Now that Dad had survived the SCA and neurological issues were no longer a concern, it was time to prepare for the future. On the 5th day after “The Incident,” Dad had a pacemaker/defibrillator installed in his chest. The pacemaker has wires which connect to all four chambers of his heart, ensuring they all contract at the proper rhythm. The defibrillator portion of the device monitors his heart and stands at the ready to shock it back into the proper rhythm if he ever experiences another arrhythmia. Statistics have shown that this device provides excellent protection in the event of another such occurrence. Fortunately, Dad has not had any further incidents. After a day of recovery, including some slow walks around the cardiac ward, we hopped in the car and drove home to State College. It was only seven days after he arrived at Geisinger. He has had no residual effects from the incident and has returned to the squash courts.

Dad’s story represents the best possible outcome of a sudden cardiac arrest, and I think it is important to review the factors which contributed to this. In chronological order, these are:

1. Dad was in good physical condition;
2. Dad’s squash partner called for help immediately;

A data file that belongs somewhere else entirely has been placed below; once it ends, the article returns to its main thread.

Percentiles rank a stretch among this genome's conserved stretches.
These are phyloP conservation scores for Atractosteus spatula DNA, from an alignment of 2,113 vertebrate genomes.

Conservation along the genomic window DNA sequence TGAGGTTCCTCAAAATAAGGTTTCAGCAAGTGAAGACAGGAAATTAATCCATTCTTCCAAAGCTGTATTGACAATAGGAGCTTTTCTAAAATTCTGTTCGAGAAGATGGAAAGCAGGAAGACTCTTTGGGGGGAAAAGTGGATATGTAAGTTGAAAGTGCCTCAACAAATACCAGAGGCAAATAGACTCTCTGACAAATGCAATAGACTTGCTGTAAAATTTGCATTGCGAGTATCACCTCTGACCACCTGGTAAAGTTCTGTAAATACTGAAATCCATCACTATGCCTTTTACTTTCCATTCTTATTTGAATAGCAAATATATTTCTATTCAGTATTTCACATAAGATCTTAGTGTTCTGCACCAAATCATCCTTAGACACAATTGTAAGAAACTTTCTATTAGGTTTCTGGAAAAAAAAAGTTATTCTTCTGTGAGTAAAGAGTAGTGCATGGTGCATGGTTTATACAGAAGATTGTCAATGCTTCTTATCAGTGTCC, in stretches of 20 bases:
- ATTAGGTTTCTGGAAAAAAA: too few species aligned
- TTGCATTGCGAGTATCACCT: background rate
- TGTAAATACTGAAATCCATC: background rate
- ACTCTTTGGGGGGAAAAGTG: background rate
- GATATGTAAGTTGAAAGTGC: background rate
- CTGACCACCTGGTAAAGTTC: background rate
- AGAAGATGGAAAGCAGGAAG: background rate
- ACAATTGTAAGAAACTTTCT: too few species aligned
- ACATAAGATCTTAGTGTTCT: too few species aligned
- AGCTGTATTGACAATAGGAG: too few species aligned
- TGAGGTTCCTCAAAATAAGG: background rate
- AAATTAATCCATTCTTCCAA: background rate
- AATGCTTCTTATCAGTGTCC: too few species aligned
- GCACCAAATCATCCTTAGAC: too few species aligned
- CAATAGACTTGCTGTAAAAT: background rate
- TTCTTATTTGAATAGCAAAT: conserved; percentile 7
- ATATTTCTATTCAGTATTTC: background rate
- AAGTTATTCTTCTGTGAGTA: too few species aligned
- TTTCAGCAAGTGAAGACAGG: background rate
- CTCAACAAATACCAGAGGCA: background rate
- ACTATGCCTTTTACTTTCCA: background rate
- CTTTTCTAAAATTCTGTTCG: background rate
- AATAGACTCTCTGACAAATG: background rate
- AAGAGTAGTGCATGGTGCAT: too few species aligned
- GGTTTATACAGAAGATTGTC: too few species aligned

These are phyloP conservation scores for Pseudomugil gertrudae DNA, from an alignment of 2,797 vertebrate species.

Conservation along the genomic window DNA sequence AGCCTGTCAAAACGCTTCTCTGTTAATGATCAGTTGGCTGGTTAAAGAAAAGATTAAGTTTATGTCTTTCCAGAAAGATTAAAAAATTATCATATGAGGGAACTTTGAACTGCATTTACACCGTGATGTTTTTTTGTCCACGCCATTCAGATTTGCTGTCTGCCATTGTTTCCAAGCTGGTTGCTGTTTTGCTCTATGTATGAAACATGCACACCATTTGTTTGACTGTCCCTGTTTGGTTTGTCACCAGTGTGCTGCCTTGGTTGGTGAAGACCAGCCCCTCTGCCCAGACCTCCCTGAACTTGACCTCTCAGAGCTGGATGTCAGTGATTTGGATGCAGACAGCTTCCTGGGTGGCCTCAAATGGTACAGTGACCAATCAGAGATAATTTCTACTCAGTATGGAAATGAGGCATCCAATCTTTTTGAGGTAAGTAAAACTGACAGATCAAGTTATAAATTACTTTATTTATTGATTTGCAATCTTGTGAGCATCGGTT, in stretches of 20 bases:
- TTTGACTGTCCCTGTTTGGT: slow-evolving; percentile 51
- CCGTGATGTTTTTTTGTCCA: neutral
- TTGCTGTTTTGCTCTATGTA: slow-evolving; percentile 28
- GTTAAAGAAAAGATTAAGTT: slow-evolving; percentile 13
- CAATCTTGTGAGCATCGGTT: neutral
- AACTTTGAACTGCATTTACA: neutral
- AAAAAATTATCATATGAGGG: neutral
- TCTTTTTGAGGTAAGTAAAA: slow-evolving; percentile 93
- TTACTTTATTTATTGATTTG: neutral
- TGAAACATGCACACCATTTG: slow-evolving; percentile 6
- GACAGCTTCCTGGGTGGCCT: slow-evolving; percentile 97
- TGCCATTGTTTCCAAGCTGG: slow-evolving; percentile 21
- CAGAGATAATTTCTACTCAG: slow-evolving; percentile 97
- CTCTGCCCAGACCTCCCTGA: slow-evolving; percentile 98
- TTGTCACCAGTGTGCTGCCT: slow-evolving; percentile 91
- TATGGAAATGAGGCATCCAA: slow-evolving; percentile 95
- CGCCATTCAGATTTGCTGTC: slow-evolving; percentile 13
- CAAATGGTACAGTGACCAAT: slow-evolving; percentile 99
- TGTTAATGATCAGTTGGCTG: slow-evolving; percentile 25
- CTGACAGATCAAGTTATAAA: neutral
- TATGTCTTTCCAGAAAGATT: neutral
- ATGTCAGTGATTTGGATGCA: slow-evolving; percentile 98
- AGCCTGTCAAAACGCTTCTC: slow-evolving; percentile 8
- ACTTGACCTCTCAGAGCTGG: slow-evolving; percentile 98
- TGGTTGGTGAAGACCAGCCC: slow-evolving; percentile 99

3. The two women who responded were certified in CPR and began to perform it immediately;
4. Recreation Hall at Penn State has AEDs that were available and well marked;
5. Penn State Campus Police and the EMTs from State College Area Hospital responded quickly to the 911 call;
6. The EMTs began therapeutic hypothermia immediately;
7. The Emergency Room Staff at State College Area Hospital knew to transport Dad to Geisinger rather than attempt to treat him on site;
8. The helicopter was available and staffed with personnel with the appropriate expertise;
9. Geisinger Medical Center has the expertise and equipment to treat SCA vicitims.

No single factor alone was responsible for my father’s survival and recovery. My family and I are sincerely grateful to all who participated in this remarkable outcome.

I hope you found this series on Sudden Cardiac Arrest to be informative. If you have comments or questions use the interface below to send me an email at commonscience@chapelboro.com.

(1) For those of you not familiar with Geisinger Medical Center, it is a nationally known medical center in central PA which handles many of the difficult medical cases outside of either Philadelphia or Pittsburgh.
(2) OK, I know there really isn’t a second footnote above. Nevertheless I could not finish this series without thanking my friend Scott Balderson, who was available to me 24/7 with sound counsel and unwavering support throughout that very difficult and unusual week. So many thanks from your buddy from church.